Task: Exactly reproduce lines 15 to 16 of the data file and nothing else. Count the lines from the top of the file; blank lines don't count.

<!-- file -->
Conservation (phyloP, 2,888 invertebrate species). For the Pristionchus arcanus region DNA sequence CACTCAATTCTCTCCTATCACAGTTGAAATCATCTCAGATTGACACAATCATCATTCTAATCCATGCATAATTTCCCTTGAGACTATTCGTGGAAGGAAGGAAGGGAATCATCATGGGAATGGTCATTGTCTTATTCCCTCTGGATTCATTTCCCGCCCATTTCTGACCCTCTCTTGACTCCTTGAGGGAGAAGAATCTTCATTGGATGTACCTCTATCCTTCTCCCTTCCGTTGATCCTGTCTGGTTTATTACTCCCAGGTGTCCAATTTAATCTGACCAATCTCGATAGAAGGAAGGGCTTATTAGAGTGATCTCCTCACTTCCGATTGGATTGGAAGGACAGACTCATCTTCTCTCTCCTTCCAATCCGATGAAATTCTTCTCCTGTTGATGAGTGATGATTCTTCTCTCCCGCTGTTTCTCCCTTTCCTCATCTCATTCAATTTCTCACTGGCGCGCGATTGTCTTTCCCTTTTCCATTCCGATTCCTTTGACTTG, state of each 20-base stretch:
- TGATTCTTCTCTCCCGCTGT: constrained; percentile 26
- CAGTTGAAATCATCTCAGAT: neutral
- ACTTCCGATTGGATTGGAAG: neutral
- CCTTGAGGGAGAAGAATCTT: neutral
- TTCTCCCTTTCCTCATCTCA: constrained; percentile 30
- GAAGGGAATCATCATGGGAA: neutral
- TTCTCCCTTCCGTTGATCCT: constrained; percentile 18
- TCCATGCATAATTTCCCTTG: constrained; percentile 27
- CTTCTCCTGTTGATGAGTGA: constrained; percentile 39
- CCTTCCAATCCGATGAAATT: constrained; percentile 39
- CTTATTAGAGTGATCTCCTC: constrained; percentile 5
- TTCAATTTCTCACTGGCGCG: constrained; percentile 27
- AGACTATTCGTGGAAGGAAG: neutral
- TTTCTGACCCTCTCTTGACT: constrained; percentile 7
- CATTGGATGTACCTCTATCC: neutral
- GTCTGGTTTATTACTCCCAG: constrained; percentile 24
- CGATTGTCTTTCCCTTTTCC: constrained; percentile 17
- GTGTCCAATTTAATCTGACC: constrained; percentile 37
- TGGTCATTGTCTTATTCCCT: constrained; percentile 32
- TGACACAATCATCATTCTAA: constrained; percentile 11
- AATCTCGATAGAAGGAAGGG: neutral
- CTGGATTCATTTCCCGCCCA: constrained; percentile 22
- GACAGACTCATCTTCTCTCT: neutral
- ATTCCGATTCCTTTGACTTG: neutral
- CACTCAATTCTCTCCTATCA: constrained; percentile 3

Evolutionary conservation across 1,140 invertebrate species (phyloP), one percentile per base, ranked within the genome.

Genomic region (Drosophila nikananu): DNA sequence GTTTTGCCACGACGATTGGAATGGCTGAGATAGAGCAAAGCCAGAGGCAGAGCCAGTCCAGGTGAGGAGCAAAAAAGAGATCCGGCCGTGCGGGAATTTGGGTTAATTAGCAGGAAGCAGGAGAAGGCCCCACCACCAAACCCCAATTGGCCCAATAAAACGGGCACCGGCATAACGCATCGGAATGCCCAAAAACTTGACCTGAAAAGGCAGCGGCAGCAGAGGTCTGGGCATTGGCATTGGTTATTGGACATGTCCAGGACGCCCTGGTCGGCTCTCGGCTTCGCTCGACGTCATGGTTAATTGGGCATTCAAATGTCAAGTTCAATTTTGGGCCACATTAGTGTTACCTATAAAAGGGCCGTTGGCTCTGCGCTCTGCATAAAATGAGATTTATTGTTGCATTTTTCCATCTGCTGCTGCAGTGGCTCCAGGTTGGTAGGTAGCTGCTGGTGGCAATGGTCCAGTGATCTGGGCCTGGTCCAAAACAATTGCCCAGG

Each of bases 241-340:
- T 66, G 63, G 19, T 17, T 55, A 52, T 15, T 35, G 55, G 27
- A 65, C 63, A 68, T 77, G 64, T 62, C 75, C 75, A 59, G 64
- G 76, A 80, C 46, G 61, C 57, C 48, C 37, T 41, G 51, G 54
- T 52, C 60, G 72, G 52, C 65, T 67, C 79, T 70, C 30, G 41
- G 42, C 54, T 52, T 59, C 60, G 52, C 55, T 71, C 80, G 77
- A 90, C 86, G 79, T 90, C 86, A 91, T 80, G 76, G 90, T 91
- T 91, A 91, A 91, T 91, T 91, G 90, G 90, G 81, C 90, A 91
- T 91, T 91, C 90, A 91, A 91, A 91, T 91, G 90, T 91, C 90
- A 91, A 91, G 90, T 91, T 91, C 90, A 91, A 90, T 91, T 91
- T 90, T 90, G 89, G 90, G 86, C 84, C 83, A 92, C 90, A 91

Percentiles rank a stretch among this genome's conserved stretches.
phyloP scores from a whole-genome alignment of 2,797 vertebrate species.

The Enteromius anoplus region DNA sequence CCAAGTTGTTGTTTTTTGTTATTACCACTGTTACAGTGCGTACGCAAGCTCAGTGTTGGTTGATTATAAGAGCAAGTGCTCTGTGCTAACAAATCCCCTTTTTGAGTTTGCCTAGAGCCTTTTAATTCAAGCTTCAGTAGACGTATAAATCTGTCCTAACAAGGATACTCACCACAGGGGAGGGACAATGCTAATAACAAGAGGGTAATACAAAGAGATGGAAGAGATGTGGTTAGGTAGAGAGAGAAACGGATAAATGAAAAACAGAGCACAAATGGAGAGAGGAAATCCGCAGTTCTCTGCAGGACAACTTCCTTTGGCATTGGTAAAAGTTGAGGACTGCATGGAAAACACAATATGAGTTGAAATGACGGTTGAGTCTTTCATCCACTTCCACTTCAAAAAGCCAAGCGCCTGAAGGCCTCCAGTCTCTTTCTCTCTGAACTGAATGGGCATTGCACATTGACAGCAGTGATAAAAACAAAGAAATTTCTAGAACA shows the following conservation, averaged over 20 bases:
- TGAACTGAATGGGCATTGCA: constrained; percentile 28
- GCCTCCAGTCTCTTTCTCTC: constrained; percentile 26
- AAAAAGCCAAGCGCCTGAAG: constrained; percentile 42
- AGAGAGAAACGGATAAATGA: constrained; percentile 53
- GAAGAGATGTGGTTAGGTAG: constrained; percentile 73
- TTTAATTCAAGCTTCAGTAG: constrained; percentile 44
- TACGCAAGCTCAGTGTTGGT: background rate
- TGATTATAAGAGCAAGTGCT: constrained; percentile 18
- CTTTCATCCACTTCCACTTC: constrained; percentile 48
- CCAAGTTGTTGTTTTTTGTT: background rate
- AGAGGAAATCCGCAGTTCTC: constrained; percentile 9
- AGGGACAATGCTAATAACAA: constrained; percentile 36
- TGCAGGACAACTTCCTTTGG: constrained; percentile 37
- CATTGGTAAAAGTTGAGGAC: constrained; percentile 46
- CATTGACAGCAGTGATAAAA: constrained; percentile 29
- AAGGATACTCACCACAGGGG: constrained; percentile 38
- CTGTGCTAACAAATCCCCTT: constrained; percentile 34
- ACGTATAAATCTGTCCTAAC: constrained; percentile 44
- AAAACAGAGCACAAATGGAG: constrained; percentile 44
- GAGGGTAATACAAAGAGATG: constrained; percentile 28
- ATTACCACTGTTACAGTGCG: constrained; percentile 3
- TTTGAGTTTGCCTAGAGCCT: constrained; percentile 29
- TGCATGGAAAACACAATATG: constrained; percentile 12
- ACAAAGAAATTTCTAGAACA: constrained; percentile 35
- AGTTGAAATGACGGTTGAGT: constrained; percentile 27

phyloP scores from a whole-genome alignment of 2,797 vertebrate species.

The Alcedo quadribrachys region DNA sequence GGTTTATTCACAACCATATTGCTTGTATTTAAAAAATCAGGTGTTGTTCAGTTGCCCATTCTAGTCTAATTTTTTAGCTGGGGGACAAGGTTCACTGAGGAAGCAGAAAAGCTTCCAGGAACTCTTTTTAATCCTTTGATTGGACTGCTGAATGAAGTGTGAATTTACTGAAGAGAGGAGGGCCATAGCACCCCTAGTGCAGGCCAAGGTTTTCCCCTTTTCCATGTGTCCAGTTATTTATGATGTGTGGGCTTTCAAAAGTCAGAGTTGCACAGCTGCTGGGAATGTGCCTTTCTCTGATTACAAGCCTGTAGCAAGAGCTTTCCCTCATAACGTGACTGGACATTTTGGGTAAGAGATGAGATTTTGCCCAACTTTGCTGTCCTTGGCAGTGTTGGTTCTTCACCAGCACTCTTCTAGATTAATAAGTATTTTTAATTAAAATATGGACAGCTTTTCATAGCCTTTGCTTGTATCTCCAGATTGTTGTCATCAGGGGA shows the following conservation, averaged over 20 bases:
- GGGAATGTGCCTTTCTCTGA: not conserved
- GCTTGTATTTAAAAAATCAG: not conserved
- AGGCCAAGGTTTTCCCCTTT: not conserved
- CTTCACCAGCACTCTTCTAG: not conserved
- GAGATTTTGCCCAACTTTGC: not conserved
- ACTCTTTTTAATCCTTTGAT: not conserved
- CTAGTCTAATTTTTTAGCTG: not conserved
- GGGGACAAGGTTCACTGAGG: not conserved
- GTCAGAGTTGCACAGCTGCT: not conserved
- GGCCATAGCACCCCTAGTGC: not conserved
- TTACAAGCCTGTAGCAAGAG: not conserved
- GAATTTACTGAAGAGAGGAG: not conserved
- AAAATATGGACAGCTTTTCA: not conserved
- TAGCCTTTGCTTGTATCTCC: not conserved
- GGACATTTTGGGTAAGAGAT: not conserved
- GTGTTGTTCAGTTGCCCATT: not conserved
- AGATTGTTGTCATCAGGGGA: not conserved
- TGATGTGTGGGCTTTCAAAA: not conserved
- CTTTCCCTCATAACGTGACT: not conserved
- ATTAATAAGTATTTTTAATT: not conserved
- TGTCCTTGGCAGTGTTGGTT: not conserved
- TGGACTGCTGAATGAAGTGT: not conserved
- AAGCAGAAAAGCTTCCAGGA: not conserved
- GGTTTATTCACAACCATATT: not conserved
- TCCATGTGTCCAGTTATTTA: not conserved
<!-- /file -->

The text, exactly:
- TTTCTGACCCTCTCTTGACT: constrained; percentile 7
- CATTGGATGTACCTCTATCC: neutral